The Goal for This Family’s New Jersey Summer House? Bring NYC to the Beach

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When they started building their Mantoloking, New Jersey, home, Annie and Ben didn’t want it to stand out—at least not from the street. Except for the Pine Green–painted front door, the six-bedroom beach house looks just like all the other cedar-shingled buildings in the neighborhood. That is, until you step inside. 

That’s where you feel the family of four’s playful aesthetic at the entry with a colorful run of striped and starburst tile that welcomes visitors. The pattern wasn’t just for fun. “Because there’s more variation in the colors, it hides a lot of stuff,” Studio DB principal Britt Zunino says, referring to evidence of muddy paws and sandy feet. They treated the porcelain with a nonslip sealant for that reason, too.  

Fixture 301 Ceiling Light, Peralta Vivadi; Pool/Ping-Pong Table, Vision Billiards; Loring Chair, Serena & Lily; Roma Sofa, Urban Outfitters; Broken Lines Pillow Cover, Parachute Home; Daniella Simonini Framed Prints, Clic Gallery.

In the  beginning of the design process, the directive was simple: New York City, but on the beach. The couple, who work in finance, have their primary residence on the Upper East Side and wanted their summer getaway to still feel like home. So a traditional coastal aesthetic was out of the question. “No driftwood and no sea glass,” says Damian Zunino, principal of Studio DB. Instead, custom wood consoles and cutout mirrors add organic touches to the space. “[The mirror] almost looks like a sand dollar but not so much,” Britt says. “We have little nods throughout the house that are kind of beachy but really subtle.”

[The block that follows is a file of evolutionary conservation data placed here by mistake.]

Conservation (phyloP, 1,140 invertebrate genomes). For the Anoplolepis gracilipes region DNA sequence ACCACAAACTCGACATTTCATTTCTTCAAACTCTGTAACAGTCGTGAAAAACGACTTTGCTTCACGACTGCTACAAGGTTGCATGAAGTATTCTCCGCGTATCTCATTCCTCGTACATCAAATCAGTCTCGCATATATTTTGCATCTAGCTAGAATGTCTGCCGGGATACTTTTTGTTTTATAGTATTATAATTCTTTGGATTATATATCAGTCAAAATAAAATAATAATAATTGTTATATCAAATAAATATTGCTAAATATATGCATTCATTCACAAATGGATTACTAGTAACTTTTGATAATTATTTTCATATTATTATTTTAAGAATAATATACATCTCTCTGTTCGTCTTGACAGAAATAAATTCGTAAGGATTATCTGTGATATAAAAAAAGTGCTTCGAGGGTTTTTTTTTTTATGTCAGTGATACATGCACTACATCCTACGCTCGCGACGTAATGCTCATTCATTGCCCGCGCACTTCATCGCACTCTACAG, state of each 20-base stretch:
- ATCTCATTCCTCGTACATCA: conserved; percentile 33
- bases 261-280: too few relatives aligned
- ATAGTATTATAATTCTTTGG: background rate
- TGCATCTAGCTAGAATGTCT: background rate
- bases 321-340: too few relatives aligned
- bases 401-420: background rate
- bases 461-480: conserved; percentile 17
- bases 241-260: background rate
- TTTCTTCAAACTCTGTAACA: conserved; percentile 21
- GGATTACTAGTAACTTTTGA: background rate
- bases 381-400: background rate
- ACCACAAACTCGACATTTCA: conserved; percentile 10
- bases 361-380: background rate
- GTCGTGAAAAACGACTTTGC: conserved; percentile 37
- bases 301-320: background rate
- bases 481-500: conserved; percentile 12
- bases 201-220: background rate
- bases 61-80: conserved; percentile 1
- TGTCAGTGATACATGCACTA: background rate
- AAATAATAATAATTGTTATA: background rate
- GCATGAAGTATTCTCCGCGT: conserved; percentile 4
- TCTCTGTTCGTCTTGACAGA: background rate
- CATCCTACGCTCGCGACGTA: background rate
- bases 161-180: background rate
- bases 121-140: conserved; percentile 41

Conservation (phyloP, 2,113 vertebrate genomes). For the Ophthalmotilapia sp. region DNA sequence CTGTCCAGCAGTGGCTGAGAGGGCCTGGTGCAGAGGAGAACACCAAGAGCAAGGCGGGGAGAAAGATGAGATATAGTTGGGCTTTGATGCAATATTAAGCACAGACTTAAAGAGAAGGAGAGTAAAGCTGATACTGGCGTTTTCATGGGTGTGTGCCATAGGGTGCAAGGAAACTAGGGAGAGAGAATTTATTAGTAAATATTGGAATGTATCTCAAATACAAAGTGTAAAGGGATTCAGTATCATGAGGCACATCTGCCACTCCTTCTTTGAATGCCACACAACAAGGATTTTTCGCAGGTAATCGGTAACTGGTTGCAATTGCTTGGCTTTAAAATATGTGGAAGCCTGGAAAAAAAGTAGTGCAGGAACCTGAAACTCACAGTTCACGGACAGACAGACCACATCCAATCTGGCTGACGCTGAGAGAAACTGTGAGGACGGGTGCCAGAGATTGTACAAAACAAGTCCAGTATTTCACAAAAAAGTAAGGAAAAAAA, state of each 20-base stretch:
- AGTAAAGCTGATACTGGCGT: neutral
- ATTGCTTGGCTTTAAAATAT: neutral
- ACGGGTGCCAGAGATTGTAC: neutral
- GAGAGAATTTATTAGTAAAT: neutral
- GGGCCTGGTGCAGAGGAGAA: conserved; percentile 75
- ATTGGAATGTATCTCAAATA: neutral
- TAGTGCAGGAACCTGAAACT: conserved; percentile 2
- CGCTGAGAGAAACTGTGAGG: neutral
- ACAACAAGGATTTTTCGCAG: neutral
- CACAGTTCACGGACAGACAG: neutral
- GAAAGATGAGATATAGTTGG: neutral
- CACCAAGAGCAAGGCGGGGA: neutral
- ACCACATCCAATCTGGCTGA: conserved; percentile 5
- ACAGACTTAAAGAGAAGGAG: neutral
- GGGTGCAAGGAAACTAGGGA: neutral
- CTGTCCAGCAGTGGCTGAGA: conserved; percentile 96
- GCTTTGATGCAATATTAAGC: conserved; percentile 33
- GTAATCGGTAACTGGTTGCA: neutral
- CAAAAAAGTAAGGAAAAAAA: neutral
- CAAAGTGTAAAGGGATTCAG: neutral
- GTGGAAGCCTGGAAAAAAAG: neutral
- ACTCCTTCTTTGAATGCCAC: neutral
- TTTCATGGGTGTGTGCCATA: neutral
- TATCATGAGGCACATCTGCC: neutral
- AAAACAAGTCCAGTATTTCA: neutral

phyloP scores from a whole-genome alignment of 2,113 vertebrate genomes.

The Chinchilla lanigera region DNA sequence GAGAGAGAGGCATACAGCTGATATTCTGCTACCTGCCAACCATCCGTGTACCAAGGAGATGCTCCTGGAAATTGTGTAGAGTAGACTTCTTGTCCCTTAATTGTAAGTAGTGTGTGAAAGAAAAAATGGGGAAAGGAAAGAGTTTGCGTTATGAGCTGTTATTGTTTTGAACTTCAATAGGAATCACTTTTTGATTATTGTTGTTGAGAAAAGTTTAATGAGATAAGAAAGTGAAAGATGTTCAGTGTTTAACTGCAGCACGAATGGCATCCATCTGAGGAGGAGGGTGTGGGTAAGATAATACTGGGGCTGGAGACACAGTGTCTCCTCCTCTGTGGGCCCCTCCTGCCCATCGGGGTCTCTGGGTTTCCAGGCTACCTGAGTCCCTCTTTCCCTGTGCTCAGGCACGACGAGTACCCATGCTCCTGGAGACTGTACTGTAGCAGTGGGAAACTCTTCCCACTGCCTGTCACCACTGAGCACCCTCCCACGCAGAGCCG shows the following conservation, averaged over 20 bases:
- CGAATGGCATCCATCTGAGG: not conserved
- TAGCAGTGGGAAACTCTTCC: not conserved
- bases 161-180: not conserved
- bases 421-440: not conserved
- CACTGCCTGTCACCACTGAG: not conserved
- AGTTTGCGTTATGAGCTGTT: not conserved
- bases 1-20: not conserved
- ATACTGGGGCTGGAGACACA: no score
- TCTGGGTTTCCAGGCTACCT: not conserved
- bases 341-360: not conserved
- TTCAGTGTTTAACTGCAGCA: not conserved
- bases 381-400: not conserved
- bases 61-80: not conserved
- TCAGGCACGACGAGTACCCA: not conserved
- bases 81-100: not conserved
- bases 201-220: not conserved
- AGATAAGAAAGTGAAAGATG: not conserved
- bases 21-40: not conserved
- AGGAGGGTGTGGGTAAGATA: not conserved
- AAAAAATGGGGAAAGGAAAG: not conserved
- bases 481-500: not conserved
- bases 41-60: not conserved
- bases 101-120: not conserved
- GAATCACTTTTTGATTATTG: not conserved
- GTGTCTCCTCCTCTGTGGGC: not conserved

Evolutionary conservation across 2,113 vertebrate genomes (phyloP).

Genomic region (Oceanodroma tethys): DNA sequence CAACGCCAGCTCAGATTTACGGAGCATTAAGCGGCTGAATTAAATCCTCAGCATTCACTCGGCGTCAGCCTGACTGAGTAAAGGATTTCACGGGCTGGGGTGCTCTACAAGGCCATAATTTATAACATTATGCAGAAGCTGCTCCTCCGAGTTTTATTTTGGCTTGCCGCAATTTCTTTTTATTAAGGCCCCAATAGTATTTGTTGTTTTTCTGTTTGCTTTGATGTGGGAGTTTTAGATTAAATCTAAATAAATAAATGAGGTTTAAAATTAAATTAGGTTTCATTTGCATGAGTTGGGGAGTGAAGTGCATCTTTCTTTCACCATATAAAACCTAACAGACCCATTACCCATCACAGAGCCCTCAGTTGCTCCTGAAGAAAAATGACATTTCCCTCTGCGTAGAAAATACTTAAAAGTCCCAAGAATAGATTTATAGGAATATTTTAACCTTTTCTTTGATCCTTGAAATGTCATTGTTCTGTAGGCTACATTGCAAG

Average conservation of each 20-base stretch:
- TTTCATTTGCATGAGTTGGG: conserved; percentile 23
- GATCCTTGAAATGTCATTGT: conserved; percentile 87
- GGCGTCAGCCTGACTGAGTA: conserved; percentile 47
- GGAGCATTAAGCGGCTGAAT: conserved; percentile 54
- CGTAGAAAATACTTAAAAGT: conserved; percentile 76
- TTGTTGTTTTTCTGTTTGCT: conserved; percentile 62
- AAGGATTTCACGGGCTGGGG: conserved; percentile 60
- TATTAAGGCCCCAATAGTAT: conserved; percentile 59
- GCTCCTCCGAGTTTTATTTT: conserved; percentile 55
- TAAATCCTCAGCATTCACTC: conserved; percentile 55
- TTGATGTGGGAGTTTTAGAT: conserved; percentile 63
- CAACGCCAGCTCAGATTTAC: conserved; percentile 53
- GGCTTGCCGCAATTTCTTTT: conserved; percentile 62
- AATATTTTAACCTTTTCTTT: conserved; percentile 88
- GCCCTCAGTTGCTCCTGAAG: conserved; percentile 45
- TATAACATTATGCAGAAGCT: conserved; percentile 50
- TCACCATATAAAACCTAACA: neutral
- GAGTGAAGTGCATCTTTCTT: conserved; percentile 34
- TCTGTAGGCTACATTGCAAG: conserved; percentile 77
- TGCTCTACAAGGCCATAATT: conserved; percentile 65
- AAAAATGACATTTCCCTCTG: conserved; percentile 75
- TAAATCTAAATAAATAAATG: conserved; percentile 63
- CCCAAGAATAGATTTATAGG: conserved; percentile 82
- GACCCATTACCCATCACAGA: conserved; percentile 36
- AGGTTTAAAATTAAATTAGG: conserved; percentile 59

Cooperage Console Table, Fort Standard; Salado Mirror in Verdigris Bronze, Yucca Stuff; Esme Sconce, Urban Electric.

A central stairwell that Damian says “feels like a ribbon wrapping up all the floors” connects the four levels. Most of the action happens on the second, where an open floor plan naturally creates the ultimate family gathering space. The green-tile island was always part of the plan. “We knew Annie wanted to incorporate beachy blues and the greens in a way that didn’t feel so on the nose,” Britt says. On the other side of the kitchen in the dining zone, a custom table designed by the Studio DB team expands from a six-seater circle to a setting for up to 14. Still: “The island is the hub, and the living and dining room radiate off of it,” she says. “They’ll often have around 10 people at any given time just hanging out there.” 

Vintage Vega Glass Sconces; Stroh Barstools, Stahl and Bond; Paonazzo Slabs, Bas Stone; Kaufman Ceramics Soap Tile (on island), Avenue Road.

In the living area, the Zuninos worked with Crofthouse to customize a sofa made for indoor-outdoor living. “It’s soft, but you can actually sit on it with a wet swimsuit and it doesn’t permeate the fabric,” Britt says. Vintage chairs and reupholstered Jonathan Adler seating add extra spots to plop for family hangouts after lazy beach days.